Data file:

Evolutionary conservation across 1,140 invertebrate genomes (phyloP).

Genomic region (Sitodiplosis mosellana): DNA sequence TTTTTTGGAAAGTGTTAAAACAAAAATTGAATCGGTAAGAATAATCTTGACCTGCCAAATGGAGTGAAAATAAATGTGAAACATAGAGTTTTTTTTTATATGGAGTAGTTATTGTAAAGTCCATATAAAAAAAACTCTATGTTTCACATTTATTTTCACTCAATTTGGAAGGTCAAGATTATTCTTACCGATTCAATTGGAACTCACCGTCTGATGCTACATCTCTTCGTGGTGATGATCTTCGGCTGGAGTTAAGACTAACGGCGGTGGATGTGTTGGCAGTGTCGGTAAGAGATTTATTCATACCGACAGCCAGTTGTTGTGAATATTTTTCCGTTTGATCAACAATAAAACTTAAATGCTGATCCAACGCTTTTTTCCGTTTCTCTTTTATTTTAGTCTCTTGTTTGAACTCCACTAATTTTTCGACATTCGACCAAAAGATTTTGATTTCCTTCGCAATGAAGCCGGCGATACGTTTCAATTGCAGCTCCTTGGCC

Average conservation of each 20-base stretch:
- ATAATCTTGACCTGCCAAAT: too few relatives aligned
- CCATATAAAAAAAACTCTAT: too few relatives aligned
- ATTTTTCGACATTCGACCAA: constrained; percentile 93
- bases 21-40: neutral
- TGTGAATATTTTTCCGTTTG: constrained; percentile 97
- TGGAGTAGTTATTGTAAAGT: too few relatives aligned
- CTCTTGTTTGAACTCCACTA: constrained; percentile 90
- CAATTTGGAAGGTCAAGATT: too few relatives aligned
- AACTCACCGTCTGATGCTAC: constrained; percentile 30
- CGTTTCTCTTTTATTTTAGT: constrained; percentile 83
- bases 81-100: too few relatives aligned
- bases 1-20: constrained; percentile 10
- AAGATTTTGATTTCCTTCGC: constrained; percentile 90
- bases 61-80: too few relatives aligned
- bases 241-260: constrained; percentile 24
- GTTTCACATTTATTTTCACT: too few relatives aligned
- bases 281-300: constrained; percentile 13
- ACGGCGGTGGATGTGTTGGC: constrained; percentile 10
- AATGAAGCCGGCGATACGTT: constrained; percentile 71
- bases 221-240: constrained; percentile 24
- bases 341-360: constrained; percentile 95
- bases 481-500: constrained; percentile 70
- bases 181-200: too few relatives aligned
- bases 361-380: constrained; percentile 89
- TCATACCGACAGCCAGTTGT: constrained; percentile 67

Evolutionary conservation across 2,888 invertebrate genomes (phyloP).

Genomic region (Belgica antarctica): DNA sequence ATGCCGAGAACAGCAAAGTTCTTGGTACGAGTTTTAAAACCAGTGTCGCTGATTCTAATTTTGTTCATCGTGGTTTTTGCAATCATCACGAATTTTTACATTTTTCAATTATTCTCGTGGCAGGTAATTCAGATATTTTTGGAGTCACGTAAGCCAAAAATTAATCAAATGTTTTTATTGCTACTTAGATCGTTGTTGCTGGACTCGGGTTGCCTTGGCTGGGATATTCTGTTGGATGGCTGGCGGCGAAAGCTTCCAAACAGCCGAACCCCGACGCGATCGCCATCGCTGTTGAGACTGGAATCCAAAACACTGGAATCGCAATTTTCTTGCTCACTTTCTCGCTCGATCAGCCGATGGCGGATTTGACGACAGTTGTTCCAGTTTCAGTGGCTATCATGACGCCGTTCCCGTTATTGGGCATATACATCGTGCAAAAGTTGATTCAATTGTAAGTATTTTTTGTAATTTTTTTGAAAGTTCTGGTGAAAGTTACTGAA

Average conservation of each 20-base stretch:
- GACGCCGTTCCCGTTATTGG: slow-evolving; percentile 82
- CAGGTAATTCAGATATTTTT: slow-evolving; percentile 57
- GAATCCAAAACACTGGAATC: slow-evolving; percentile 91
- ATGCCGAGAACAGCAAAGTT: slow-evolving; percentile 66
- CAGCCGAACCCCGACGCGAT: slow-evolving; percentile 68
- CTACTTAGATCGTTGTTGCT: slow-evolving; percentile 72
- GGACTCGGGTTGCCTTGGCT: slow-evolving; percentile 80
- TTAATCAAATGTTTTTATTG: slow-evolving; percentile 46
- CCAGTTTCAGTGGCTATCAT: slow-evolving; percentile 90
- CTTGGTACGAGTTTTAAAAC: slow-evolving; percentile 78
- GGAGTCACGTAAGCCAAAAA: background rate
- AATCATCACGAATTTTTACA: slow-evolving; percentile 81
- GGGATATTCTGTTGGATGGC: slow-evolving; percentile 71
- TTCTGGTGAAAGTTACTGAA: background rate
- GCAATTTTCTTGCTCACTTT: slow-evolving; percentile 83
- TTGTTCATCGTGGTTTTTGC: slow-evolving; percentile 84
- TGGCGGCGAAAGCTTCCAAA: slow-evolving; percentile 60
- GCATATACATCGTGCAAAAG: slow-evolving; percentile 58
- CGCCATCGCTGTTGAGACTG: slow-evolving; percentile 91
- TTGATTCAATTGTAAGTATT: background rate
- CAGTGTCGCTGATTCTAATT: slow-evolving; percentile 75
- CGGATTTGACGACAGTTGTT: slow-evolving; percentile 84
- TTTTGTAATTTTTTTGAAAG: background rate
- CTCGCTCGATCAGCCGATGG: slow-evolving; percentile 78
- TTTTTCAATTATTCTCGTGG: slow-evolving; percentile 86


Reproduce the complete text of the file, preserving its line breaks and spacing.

Evolutionary conservation across 1,140 invertebrate genomes (phyloP).

Genomic region (Sitodiplosis mosellana): DNA sequence TTTTTTGGAAAGTGTTAAAACAAAAATTGAATCGGTAAGAATAATCTTGACCTGCCAAATGGAGTGAAAATAAATGTGAAACATAGAGTTTTTTTTTATATGGAGTAGTTATTGTAAAGTCCATATAAAAAAAACTCTATGTTTCACATTTATTTTCACTCAATTTGGAAGGTCAAGATTATTCTTACCGATTCAATTGGAACTCACCGTCTGATGCTACATCTCTTCGTGGTGATGATCTTCGGCTGGAGTTAAGACTAACGGCGGTGGATGTGTTGGCAGTGTCGGTAAGAGATTTATTCATACCGACAGCCAGTTGTTGTGAATATTTTTCCGTTTGATCAACAATAAAACTTAAATGCTGATCCAACGCTTTTTTCCGTTTCTCTTTTATTTTAGTCTCTTGTTTGAACTCCACTAATTTTTCGACATTCGACCAAAAGATTTTGATTTCCTTCGCAATGAAGCCGGCGATACGTTTCAATTGCAGCTCCTTGGCC

Average conservation of each 20-base stretch:
- ATAATCTTGACCTGCCAAAT: too few relatives aligned
- CCATATAAAAAAAACTCTAT: too few relatives aligned
- ATTTTTCGACATTCGACCAA: constrained; percentile 93
- bases 21-40: neutral
- TGTGAATATTTTTCCGTTTG: constrained; percentile 97
- TGGAGTAGTTATTGTAAAGT: too few relatives aligned
- CTCTTGTTTGAACTCCACTA: constrained; percentile 90
- CAATTTGGAAGGTCAAGATT: too few relatives aligned
- AACTCACCGTCTGATGCTAC: constrained; percentile 30
- CGTTTCTCTTTTATTTTAGT: constrained; percentile 83
- bases 81-100: too few relatives aligned
- bases 1-20: constrained; percentile 10
- AAGATTTTGATTTCCTTCGC: constrained; percentile 90
- bases 61-80: too few relatives aligned
- bases 241-260: constrained; percentile 24
- GTTTCACATTTATTTTCACT: too few relatives aligned
- bases 281-300: constrained; percentile 13
- ACGGCGGTGGATGTGTTGGC: constrained; percentile 10
- AATGAAGCCGGCGATACGTT: constrained; percentile 71
- bases 221-240: constrained; percentile 24
- bases 341-360: constrained; percentile 95
- bases 481-500: constrained; percentile 70
- bases 181-200: too few relatives aligned
- bases 361-380: constrained; percentile 89
- TCATACCGACAGCCAGTTGT: constrained; percentile 67

Evolutionary conservation across 2,888 invertebrate genomes (phyloP).

Genomic region (Belgica antarctica): DNA sequence ATGCCGAGAACAGCAAAGTTCTTGGTACGAGTTTTAAAACCAGTGTCGCTGATTCTAATTTTGTTCATCGTGGTTTTTGCAATCATCACGAATTTTTACATTTTTCAATTATTCTCGTGGCAGGTAATTCAGATATTTTTGGAGTCACGTAAGCCAAAAATTAATCAAATGTTTTTATTGCTACTTAGATCGTTGTTGCTGGACTCGGGTTGCCTTGGCTGGGATATTCTGTTGGATGGCTGGCGGCGAAAGCTTCCAAACAGCCGAACCCCGACGCGATCGCCATCGCTGTTGAGACTGGAATCCAAAACACTGGAATCGCAATTTTCTTGCTCACTTTCTCGCTCGATCAGCCGATGGCGGATTTGACGACAGTTGTTCCAGTTTCAGTGGCTATCATGACGCCGTTCCCGTTATTGGGCATATACATCGTGCAAAAGTTGATTCAATTGTAAGTATTTTTTGTAATTTTTTTGAAAGTTCTGGTGAAAGTTACTGAA

Average conservation of each 20-base stretch:
- GACGCCGTTCCCGTTATTGG: slow-evolving; percentile 82
- CAGGTAATTCAGATATTTTT: slow-evolving; percentile 57
- GAATCCAAAACACTGGAATC: slow-evolving; percentile 91
- ATGCCGAGAACAGCAAAGTT: slow-evolving; percentile 66
- CAGCCGAACCCCGACGCGAT: slow-evolving; percentile 68
- CTACTTAGATCGTTGTTGCT: slow-evolving; percentile 72
- GGACTCGGGTTGCCTTGGCT: slow-evolving; percentile 80
- TTAATCAAATGTTTTTATTG: slow-evolving; percentile 46
- CCAGTTTCAGTGGCTATCAT: slow-evolving; percentile 90
- CTTGGTACGAGTTTTAAAAC: slow-evolving; percentile 78
- GGAGTCACGTAAGCCAAAAA: background rate
- AATCATCACGAATTTTTACA: slow-evolving; percentile 81
- GGGATATTCTGTTGGATGGC: slow-evolving; percentile 71
- TTCTGGTGAAAGTTACTGAA: background rate
- GCAATTTTCTTGCTCACTTT: slow-evolving; percentile 83
- TTGTTCATCGTGGTTTTTGC: slow-evolving; percentile 84
- TGGCGGCGAAAGCTTCCAAA: slow-evolving; percentile 60
- GCATATACATCGTGCAAAAG: slow-evolving; percentile 58
- CGCCATCGCTGTTGAGACTG: slow-evolving; percentile 91
- TTGATTCAATTGTAAGTATT: background rate
- CAGTGTCGCTGATTCTAATT: slow-evolving; percentile 75
- CGGATTTGACGACAGTTGTT: slow-evolving; percentile 84
- TTTTGTAATTTTTTTGAAAG: background rate
- CTCGCTCGATCAGCCGATGG: slow-evolving; percentile 78
- TTTTTCAATTATTCTCGTGG: slow-evolving; percentile 86